But after that I got brave. (Brave for me, that is!) I made a trip to the garden market every spring and chose maybe one or two new perennials. Because I have a notorious brown thumb, many didn’t survive. But I managed to coax along some balloon flowers, stargazer lilies, sedum, and black-eyed Susans. My Shasta daisies were stunted by earwigs and every chrysanthemum I planted lasted only a season or two. It was trial and error, with the tendency towards error.

I’m a cautious gardener, you see. I like order–but not necessarily rows–and my garden is pleasant and neat… but rather tame.

the meadow
The meadow

This spring my husband decided to start gardening himself by growing a few annuals from seed. (I always supplement my perennials with potted annuals: marigolds, petunias, geraniums, etc.) Then I asked for a salad bowl–you know, those potted mixes of tiny romaine and leaf lettuces, some baby kale–so I could have salad at the ready. He thought he might try some perennials, just because. The result was three portable greenhouse units crammed with flats and seedlings, moved from window to window, inside to outside. I’ll admit the chaos was a bit alarming for me, someone who loves order and plants methodically.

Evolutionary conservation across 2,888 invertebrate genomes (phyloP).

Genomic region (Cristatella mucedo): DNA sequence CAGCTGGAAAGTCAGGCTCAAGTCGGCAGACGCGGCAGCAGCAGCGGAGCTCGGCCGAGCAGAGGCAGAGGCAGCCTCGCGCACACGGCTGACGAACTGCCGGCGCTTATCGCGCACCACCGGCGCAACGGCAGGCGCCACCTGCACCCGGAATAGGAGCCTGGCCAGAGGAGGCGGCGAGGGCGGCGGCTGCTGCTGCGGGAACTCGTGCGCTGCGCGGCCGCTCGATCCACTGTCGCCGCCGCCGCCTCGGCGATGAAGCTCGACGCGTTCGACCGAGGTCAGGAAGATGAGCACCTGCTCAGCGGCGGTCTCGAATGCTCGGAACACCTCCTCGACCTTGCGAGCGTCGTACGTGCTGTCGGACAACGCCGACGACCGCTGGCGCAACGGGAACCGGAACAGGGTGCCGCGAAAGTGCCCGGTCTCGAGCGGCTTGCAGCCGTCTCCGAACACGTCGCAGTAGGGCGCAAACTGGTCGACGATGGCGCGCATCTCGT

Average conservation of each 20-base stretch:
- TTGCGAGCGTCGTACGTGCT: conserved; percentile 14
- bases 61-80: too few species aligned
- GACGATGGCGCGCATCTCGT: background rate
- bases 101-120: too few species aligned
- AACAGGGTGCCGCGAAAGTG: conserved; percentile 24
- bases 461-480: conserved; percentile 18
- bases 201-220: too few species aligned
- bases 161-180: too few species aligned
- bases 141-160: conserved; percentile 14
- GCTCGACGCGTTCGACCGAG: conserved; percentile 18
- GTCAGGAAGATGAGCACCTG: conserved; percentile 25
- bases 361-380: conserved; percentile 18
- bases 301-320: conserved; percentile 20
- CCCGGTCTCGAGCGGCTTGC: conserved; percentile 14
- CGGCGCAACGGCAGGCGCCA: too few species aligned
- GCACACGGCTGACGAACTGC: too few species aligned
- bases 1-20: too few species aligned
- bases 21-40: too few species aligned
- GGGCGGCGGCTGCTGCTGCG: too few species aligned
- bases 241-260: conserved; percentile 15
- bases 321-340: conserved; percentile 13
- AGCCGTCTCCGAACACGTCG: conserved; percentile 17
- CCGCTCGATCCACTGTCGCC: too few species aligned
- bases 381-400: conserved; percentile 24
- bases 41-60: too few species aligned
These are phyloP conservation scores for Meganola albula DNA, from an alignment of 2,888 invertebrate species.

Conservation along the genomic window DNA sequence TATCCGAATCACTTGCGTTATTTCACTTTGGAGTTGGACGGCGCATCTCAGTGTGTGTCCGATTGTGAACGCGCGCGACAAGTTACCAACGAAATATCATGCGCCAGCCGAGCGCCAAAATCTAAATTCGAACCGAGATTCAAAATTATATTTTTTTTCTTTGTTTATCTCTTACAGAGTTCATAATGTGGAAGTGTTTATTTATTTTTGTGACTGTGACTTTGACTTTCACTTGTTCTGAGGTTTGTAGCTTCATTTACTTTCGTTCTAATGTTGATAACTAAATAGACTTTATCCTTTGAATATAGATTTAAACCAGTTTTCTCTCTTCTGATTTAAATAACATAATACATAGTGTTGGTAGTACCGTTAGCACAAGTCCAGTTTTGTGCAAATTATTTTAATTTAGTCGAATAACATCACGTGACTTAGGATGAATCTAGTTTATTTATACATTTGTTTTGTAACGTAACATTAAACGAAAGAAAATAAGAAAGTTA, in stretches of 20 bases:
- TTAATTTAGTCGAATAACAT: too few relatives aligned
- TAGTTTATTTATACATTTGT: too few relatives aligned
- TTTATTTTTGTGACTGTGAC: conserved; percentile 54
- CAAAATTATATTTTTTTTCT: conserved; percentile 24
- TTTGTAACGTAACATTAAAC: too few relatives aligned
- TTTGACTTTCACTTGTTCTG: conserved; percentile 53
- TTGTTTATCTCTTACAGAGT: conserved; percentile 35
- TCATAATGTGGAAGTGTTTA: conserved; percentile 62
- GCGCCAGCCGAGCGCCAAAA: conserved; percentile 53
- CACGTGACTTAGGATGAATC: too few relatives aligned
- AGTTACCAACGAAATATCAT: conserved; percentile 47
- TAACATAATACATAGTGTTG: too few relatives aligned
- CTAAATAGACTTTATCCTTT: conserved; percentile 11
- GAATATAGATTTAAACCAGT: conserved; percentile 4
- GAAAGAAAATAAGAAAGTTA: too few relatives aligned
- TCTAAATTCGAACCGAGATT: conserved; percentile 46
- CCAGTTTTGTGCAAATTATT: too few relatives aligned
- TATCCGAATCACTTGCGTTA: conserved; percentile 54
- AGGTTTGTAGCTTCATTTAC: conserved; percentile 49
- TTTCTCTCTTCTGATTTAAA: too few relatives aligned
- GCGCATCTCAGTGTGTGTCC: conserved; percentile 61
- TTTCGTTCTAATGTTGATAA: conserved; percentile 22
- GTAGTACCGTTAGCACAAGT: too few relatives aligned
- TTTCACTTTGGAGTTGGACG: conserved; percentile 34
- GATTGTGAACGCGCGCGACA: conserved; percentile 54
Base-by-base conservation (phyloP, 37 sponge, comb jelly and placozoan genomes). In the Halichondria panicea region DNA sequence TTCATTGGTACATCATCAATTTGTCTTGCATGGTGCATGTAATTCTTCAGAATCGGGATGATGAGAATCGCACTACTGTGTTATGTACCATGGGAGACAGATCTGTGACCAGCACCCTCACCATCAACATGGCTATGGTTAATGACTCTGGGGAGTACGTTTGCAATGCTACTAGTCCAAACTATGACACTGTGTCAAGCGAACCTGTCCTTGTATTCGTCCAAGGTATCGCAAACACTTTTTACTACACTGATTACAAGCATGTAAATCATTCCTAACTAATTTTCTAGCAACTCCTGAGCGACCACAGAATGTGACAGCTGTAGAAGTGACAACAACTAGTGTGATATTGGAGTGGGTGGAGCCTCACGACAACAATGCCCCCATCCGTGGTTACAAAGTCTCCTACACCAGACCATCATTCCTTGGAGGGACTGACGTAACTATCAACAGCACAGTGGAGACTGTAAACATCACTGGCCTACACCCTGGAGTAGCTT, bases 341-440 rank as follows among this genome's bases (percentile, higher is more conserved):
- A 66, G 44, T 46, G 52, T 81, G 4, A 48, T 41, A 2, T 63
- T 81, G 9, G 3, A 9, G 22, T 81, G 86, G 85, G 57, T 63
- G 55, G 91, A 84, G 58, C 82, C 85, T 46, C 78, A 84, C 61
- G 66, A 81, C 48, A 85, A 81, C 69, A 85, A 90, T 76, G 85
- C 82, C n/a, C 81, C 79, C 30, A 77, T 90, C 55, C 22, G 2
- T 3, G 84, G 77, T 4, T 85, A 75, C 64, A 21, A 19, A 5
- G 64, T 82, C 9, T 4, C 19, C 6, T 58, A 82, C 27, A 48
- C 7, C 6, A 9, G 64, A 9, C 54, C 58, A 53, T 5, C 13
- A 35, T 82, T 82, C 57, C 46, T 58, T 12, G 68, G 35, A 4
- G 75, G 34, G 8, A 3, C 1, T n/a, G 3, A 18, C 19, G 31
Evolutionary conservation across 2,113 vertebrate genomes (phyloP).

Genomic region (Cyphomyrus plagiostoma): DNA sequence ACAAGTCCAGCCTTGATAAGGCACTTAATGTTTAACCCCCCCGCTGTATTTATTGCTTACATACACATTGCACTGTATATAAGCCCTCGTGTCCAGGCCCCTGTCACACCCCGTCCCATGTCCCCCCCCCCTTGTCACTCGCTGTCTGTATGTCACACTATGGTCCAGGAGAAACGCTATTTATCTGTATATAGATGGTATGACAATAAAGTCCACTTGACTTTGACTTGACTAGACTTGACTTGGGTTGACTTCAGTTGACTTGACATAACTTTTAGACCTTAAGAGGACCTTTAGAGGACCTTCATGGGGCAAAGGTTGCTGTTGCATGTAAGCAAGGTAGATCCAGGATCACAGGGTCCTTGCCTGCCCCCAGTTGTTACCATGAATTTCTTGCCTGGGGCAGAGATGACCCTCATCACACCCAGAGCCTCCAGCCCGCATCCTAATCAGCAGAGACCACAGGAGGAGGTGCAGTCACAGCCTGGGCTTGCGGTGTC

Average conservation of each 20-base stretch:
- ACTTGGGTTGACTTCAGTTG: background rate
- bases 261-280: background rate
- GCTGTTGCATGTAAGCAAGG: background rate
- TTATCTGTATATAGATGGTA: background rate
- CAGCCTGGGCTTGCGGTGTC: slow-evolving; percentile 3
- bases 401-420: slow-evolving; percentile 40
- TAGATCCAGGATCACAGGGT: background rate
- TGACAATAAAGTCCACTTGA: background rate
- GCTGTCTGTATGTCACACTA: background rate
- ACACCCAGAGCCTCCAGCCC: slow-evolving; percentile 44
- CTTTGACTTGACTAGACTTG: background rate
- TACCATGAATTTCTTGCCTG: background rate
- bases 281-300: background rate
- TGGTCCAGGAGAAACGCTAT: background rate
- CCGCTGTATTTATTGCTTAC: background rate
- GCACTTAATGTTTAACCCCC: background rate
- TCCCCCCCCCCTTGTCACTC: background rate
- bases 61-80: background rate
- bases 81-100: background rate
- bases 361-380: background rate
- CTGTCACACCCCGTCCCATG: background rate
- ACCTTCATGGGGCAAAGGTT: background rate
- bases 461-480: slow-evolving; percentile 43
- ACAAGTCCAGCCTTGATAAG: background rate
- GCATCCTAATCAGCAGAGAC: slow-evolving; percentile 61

Now you must also know that B is an all or nothing type of guy. He lives large, takes risks. Doesn’t always plan, but lets life unfold. He’s reaped a lot of highs (and lows) with this approach to life. His garden just sort of happened and there’s nothing small scale about it.

B gardens with abandon and I’ve come to love the beauty in what I once saw as disarray. There’s a lush jungle of pots upogarden2n pots on our deck, and riots of roses and morning glories along the fence. He started a meadow a few years back and this year it has come into its own–a tiny patch of intentional wilderness right
in our yard, complete with a grotto of phlox for my Blessed Virgin.

I still putz in my side garden, swapping out plants occasionally, dead-heading when I remember, and filling in spaces when I get some inspiration. It’s nice.

But B’s garden space is a tangle of color, exploding with annuals and perennials. It’s gorgeous.

And my heart is richer for it.